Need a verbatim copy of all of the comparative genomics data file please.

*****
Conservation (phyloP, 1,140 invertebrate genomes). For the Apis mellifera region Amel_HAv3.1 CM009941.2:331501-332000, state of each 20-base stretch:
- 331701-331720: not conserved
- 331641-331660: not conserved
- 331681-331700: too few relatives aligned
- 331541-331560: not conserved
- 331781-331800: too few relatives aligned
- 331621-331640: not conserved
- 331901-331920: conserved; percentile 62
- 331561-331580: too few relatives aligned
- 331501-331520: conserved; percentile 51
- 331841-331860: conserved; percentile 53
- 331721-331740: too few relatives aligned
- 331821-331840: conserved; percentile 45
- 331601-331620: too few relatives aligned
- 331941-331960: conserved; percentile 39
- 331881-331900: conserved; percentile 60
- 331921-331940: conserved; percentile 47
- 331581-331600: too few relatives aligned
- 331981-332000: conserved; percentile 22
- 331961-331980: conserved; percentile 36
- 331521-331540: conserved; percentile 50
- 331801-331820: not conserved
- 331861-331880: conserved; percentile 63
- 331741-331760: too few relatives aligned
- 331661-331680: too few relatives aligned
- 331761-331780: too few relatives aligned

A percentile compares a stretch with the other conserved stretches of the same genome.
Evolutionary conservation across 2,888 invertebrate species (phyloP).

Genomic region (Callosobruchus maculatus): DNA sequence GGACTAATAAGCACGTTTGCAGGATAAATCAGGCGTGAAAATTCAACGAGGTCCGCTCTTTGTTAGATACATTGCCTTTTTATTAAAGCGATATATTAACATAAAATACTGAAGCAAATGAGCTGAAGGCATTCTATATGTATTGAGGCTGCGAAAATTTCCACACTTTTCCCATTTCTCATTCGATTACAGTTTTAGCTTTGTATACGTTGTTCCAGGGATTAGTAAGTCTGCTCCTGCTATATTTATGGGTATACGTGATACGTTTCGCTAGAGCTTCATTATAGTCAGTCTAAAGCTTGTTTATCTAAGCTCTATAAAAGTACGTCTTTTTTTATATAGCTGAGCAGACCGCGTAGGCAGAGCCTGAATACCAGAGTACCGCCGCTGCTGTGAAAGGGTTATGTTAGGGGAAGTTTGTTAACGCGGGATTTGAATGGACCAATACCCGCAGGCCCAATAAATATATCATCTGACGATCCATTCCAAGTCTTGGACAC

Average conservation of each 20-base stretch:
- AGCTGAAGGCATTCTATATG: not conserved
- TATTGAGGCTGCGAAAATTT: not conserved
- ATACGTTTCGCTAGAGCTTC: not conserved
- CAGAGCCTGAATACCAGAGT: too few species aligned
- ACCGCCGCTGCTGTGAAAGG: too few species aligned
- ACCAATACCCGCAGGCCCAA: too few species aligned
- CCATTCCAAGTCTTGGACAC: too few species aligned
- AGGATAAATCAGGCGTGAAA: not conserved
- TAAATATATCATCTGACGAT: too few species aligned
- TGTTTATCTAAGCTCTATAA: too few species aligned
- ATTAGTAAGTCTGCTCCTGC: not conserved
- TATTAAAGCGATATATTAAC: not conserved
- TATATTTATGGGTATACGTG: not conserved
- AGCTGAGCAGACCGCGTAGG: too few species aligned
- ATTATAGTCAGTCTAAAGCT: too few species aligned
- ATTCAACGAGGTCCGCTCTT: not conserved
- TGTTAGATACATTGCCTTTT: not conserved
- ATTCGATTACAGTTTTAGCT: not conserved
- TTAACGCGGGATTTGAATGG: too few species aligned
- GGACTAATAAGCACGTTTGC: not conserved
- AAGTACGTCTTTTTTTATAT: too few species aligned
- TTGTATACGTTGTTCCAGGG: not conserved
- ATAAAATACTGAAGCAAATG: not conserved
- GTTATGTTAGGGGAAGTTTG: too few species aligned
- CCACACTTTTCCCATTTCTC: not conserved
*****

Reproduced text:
Conservation (phyloP, 1,140 invertebrate genomes). For the Apis mellifera region Amel_HAv3.1 CM009941.2:331501-332000, state of each 20-base stretch:
- 331701-331720: not conserved
- 331641-331660: not conserved
- 331681-331700: too few relatives aligned
- 331541-331560: not conserved
- 331781-331800: too few relatives aligned
- 331621-331640: not conserved
- 331901-331920: conserved; percentile 62
- 331561-331580: too few relatives aligned
- 331501-331520: conserved; percentile 51
- 331841-331860: conserved; percentile 53
- 331721-331740: too few relatives aligned
- 331821-331840: conserved; percentile 45
- 331601-331620: too few relatives aligned
- 331941-331960: conserved; percentile 39
- 331881-331900: conserved; percentile 60
- 331921-331940: conserved; percentile 47
- 331581-331600: too few relatives aligned
- 331981-332000: conserved; percentile 22
- 331961-331980: conserved; percentile 36
- 331521-331540: conserved; percentile 50
- 331801-331820: not conserved
- 331861-331880: conserved; percentile 63
- 331741-331760: too few relatives aligned
- 331661-331680: too few relatives aligned
- 331761-331780: too few relatives aligned

A percentile compares a stretch with the other conserved stretches of the same genome.
Evolutionary conservation across 2,888 invertebrate species (phyloP).

Genomic region (Callosobruchus maculatus): DNA sequence GGACTAATAAGCACGTTTGCAGGATAAATCAGGCGTGAAAATTCAACGAGGTCCGCTCTTTGTTAGATACATTGCCTTTTTATTAAAGCGATATATTAACATAAAATACTGAAGCAAATGAGCTGAAGGCATTCTATATGTATTGAGGCTGCGAAAATTTCCACACTTTTCCCATTTCTCATTCGATTACAGTTTTAGCTTTGTATACGTTGTTCCAGGGATTAGTAAGTCTGCTCCTGCTATATTTATGGGTATACGTGATACGTTTCGCTAGAGCTTCATTATAGTCAGTCTAAAGCTTGTTTATCTAAGCTCTATAAAAGTACGTCTTTTTTTATATAGCTGAGCAGACCGCGTAGGCAGAGCCTGAATACCAGAGTACCGCCGCTGCTGTGAAAGGGTTATGTTAGGGGAAGTTTGTTAACGCGGGATTTGAATGGACCAATACCCGCAGGCCCAATAAATATATCATCTGACGATCCATTCCAAGTCTTGGACAC

Average conservation of each 20-base stretch:
- AGCTGAAGGCATTCTATATG: not conserved
- TATTGAGGCTGCGAAAATTT: not conserved
- ATACGTTTCGCTAGAGCTTC: not conserved
- CAGAGCCTGAATACCAGAGT: too few species aligned
- ACCGCCGCTGCTGTGAAAGG: too few species aligned
- ACCAATACCCGCAGGCCCAA: too few species aligned
- CCATTCCAAGTCTTGGACAC: too few species aligned
- AGGATAAATCAGGCGTGAAA: not conserved
- TAAATATATCATCTGACGAT: too few species aligned
- TGTTTATCTAAGCTCTATAA: too few species aligned
- ATTAGTAAGTCTGCTCCTGC: not conserved
- TATTAAAGCGATATATTAAC: not conserved
- TATATTTATGGGTATACGTG: not conserved
- AGCTGAGCAGACCGCGTAGG: too few species aligned
- ATTATAGTCAGTCTAAAGCT: too few species aligned
- ATTCAACGAGGTCCGCTCTT: not conserved
- TGTTAGATACATTGCCTTTT: not conserved
- ATTCGATTACAGTTTTAGCT: not conserved
- TTAACGCGGGATTTGAATGG: too few species aligned
- GGACTAATAAGCACGTTTGC: not conserved
- AAGTACGTCTTTTTTTATAT: too few species aligned
- TTGTATACGTTGTTCCAGGG: not conserved
- ATAAAATACTGAAGCAAATG: not conserved
- GTTATGTTAGGGGAAGTTTG: too few species aligned
- CCACACTTTTCCCATTTCTC: not conserved